The winning Green Valleys team with contest judge Lord Puttnam
A group of 21 small communities has scooped £300,000 after winning a major environmental competition to cut carbon emissions.
The Brecon Beacons-based Green Valleys Project, one of three joint winners, was up against more than 350 other schemes in the Big Green Challenge.
Judges praised Green Valleys for the way it had cut carbon emissions by building 10 hydroelectric systems.
Event organisers said the Green Valleys team had "exceeded our expectations".
The Beacons project, made up of 21 small communities, plans to invest the prize money in other micro-hydroelectric schemes.
One of the other joint winners was Shropshire-based Household Energy Service, which offers a free environmental survey for households in Shropshire and a small part of Powys.
Grenville Ham, the founder of Green Valleys and an officer at Brecon Beacons National Park Authority, said the idea for the project was dreamed up over a pint in a pub.
"I am relieved - it's been a phenomenal effort and a great acknowledgement for the belief we've had in ourselves," added Mr Ham.
"We plan to use the money to invest in local hydro electric schemes, roll them out throughout the Brecon Beacons and make the area carbon negative.
"The team work has been phenomenal. When you think the two-year programme started with two blokes sitting in a pub, and now we've won a top UK environmental prize."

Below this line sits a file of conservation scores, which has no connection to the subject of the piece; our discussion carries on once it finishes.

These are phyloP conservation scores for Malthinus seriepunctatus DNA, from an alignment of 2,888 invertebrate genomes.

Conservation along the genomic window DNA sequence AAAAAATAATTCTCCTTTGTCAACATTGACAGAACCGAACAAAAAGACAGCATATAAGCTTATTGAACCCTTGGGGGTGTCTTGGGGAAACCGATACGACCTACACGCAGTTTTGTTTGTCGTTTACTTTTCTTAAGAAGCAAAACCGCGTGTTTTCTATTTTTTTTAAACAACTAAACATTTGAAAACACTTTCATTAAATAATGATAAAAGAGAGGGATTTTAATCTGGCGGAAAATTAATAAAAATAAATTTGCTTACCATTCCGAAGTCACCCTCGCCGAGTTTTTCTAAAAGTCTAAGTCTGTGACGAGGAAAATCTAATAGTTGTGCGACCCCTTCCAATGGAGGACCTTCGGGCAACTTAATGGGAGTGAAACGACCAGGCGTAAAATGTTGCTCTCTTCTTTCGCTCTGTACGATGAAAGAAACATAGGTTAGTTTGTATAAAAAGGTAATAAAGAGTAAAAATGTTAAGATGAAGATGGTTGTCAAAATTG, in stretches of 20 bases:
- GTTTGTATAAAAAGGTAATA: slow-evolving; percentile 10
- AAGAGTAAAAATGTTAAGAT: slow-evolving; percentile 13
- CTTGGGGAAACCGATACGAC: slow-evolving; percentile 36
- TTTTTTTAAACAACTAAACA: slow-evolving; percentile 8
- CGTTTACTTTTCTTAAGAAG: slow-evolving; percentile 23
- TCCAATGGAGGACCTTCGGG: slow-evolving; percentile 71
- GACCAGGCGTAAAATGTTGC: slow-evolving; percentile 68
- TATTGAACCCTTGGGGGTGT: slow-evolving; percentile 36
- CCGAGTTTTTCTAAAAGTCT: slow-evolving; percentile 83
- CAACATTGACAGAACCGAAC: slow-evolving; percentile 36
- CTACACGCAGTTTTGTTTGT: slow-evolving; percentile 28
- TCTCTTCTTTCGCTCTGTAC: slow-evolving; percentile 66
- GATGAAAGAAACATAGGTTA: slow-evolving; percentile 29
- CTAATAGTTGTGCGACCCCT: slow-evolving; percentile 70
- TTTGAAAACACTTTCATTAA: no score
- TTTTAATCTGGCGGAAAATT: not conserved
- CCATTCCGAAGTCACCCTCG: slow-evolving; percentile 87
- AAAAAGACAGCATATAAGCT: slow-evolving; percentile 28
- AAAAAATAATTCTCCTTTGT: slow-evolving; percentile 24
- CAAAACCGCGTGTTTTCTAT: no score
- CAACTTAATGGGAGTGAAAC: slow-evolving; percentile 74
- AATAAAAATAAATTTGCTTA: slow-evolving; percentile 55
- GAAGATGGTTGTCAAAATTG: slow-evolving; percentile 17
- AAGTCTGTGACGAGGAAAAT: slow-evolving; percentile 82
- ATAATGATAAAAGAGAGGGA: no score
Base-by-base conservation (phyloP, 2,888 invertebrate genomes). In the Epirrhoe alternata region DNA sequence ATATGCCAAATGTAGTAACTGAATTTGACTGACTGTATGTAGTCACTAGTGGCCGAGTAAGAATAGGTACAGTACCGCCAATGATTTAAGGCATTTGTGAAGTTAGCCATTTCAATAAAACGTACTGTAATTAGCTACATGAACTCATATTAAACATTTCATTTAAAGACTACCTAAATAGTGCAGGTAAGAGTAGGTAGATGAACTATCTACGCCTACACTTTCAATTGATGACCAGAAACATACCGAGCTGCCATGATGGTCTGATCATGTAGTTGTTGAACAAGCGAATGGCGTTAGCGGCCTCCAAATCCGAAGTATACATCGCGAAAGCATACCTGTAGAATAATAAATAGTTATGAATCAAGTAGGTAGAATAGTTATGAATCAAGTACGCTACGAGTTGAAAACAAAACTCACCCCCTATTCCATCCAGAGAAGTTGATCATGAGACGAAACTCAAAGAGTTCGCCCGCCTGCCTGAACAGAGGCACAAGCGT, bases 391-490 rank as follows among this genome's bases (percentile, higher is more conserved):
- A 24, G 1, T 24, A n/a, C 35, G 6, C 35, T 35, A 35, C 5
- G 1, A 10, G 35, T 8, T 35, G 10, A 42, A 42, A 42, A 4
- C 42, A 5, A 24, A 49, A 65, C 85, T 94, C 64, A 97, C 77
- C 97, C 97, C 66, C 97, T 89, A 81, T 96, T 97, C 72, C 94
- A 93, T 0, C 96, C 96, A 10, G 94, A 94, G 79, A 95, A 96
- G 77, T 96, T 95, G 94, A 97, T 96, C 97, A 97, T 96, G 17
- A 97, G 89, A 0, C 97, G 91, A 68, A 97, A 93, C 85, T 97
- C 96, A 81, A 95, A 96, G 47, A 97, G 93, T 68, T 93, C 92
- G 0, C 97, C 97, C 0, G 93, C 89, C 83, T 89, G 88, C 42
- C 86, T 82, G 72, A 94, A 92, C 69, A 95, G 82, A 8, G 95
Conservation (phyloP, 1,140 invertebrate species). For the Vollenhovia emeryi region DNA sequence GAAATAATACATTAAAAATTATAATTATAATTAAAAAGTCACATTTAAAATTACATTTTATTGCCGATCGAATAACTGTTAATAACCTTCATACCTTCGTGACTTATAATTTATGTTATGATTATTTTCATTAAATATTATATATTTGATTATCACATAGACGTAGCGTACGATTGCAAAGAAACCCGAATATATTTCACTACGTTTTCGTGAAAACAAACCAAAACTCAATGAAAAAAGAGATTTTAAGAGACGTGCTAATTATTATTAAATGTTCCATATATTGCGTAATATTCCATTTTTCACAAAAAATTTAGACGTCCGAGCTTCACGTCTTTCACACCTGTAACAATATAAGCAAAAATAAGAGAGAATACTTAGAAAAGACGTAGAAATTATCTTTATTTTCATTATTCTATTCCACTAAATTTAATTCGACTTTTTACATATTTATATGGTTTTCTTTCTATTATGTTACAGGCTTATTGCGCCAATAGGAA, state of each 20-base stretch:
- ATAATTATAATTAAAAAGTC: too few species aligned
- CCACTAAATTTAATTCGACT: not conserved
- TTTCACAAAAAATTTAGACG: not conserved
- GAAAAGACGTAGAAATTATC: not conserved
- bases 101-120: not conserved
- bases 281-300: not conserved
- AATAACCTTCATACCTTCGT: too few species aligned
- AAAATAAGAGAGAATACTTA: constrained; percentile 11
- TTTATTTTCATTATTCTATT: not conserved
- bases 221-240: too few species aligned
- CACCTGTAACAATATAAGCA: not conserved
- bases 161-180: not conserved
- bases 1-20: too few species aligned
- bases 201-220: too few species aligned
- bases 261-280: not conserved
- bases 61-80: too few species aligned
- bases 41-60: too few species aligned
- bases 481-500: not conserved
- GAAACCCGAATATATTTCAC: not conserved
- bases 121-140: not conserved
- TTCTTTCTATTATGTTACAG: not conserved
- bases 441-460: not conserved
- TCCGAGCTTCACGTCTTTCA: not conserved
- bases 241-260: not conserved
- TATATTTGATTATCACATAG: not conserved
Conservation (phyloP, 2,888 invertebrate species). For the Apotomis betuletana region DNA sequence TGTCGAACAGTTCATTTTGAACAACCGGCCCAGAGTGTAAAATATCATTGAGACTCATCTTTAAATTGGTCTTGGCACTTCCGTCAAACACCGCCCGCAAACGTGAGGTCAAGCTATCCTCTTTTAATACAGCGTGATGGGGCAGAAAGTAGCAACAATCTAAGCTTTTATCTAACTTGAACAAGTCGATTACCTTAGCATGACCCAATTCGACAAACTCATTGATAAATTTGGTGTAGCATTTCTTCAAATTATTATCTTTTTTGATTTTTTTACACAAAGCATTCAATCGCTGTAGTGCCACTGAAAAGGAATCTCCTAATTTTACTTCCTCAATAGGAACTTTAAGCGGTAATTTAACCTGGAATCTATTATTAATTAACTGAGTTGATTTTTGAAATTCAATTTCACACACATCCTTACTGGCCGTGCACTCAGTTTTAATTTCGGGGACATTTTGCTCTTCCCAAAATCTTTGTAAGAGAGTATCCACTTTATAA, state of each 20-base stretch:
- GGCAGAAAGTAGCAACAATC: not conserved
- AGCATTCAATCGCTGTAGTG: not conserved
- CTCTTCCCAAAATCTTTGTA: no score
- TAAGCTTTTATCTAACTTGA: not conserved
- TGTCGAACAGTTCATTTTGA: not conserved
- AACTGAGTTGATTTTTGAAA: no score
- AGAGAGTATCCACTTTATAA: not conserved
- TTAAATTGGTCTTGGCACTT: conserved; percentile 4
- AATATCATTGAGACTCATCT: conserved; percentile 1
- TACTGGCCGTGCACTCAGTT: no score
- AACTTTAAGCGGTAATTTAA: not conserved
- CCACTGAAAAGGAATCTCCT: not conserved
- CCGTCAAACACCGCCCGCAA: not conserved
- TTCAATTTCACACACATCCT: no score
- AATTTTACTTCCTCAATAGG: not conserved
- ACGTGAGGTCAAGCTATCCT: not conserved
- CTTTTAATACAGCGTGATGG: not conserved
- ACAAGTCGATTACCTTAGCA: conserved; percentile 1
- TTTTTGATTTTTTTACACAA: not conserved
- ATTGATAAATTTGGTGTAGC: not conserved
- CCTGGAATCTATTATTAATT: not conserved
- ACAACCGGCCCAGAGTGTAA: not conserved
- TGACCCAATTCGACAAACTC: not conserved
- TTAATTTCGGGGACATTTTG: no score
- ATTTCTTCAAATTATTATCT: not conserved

The Big Green Challenge is run by the National Endowment for Science, Technology and Arts (Nesta).
The aim of the competition was to cut carbon emissions and promote sustainability.
The final was the culmination of a two-year programme to encourage community groups in the UK to do their bit for the environment.
Jonathan Kestenbaum, Nesta's chief executive, said: "The Green Valleys team has exceeded our expectations of what communities can achieve in reducing carbon emissions and for this they should be congratulated.
"The success of the project proves that when communities are incentivised, empowered and supported they become a compelling force in solving some of society's biggest challenges."
Wales' Environment Minister Jane Davidson said she was delighted the effort and dedication shown by the Green Valleys Project had been recognised.
"Whilst many leaders are still talking about how to tackle climate change, the Green Valleys project is leading by example," she added.
In 2008, 355 groups came forward with a range of ideas aimed at reducing CO2 emissions in their communities.
Nesta selected 100 of the most promising ideas and chose 10 finalists, which included the Green Valleys Project - the only one from Wales.
Llangattock, one of the 21 communities involved in the Green Valleys Project, scooped £140,000 in November after winning a challenge set by British Gas to cut energy consumption.